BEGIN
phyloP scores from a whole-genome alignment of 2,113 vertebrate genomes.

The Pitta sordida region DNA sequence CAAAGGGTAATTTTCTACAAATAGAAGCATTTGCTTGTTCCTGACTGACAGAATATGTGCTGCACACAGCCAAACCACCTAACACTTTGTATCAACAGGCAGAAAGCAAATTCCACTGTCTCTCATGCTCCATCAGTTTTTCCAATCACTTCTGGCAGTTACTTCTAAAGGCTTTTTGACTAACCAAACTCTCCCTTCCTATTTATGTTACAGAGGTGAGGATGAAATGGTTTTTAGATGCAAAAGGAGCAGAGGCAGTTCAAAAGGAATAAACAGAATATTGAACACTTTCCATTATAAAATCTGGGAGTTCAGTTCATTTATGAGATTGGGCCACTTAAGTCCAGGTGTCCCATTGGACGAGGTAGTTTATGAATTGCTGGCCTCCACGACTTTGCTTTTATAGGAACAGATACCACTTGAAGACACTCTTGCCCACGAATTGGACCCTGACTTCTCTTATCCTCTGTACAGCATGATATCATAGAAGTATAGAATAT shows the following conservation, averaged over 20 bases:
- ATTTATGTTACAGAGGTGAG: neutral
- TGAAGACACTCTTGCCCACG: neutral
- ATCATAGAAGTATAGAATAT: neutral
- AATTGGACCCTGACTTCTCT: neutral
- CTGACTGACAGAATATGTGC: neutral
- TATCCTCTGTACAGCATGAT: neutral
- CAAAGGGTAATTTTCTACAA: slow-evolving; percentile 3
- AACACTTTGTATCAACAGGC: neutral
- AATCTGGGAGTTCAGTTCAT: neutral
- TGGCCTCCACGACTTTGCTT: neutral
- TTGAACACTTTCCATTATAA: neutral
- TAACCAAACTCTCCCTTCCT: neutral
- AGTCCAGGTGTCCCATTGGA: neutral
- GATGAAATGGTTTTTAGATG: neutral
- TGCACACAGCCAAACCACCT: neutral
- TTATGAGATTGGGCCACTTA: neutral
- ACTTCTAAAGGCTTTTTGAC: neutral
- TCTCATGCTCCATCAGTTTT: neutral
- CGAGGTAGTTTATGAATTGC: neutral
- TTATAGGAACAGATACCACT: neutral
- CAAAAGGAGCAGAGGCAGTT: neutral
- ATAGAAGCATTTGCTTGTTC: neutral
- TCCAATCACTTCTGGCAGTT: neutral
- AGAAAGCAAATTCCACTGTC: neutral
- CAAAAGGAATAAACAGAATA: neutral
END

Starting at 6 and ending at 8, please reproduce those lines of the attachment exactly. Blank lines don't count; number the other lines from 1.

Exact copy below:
- AATTGGACCCTGACTTCTCT: neutral
- CTGACTGACAGAATATGTGC: neutral
- TATCCTCTGTACAGCATGAT: neutral